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The Wonders of New Technology In Medicine, And The Potential For Them To Be Misused To Create “Super Humans” And Other Problems
With A Look At The New Thriller CODE WHITE
By Harvard Medical School Assistant Professor – Scott Britz-Cunningham
Moore’s Law states that computing power will double every two years – and we have now reached that point with new advances in medical technology that are changing the lives of thousands of people. From giving sight to blind people, to allowing the deaf to hear their mother’s voice for the first time, doctors are becoming miracle workers with abilities we have never seen before. But what hazards come along with these wonders, and are on the brink of creating a new race of people that have “super human” powers of longevity, intelligence, strength and more?
Scott Britz-Cunningham is a gifted doctor and researcher who is at the forefront of today’s breaking advances in medical technology. He has assisted in brain surgeries, defibrillated patients in cardiac arrest, and he’s helped surgical teams change a patient’s life forever. He can discuss amazing and true stories that are happening in hospitals TODAY, and what is just around the corner. He is also the author of the new thriller CODE WHITE, which is an authentic look at how a hospital would respond to a bomb threat – especially if the bomber is being aided by a super computer of his own design.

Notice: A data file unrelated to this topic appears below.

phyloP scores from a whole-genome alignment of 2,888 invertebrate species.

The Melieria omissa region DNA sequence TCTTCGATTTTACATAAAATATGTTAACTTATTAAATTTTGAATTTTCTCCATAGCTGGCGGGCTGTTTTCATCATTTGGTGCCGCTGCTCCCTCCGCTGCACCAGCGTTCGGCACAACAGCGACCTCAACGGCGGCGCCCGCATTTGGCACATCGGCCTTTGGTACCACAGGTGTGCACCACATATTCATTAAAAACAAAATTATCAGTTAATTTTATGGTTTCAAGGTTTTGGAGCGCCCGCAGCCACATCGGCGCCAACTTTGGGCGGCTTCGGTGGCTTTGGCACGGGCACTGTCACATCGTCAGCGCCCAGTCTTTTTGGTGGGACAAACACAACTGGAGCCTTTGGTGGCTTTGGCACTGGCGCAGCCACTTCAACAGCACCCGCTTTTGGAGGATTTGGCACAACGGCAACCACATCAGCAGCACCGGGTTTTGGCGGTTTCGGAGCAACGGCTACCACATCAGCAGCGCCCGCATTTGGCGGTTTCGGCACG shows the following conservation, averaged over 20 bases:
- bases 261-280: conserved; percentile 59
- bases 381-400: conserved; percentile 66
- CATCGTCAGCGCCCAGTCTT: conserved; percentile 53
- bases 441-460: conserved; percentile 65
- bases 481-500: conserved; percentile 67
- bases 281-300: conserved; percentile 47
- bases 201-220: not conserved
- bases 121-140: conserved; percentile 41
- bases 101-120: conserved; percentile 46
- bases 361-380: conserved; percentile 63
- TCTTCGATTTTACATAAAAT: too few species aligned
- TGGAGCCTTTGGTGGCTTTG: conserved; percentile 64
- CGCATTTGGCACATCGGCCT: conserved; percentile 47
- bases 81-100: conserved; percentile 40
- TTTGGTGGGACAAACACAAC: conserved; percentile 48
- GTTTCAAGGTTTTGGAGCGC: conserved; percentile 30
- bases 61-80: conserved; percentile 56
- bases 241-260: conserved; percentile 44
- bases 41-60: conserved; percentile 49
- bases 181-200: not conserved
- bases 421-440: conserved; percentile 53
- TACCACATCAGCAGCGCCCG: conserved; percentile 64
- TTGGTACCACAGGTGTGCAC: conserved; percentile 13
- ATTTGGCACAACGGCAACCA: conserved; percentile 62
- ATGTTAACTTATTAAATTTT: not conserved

In a hospital, discrete codes pass along urgent messages – CODE RED is for fire, CODE PINK is for a missing baby, and CODE WHITE is one you luckily hear very rarely… a bomb threat. In the new thriller CODE WHITE, Nuclear Medicine Specialist Scott Britz-Cunningham has created a nightmare scenario amidst a miracle operation that could change medicine as we know it. In the book, young neurosurgeon Dr. Ali O’Day is about to implant a revolutionary mini-computer into a boy’s head so he can see again. This is only possible because her estranged ex-husband Kevin helped to create a new supercomputer, which assisted with the operation and design of the mini-computer. However, because Kevin feels he was denied credit for creating the supercomputer, he has programmed the hyper-intelligent machine, named Odin, to help him plan a terrorist attack for ransom during the operation. It becomes a race against time to find the bombs and the culprit before everything is lost…meanwhile we wait to see if the implant will help the boy see again, or if it kills him first.
About The Author:
SCOTT BRITZ-CUNNINGHAM was born and raised in Chicago. An MD and PhD, he works as a staff radiologist at the Brigham and Women’s Hospital in Boston, and is an Assistant Professor of Radiology at Harvard Medical School. Dr. Britz Cunningham lives in Massachusetts with his artist wife, Evelyn, and his son Alexander.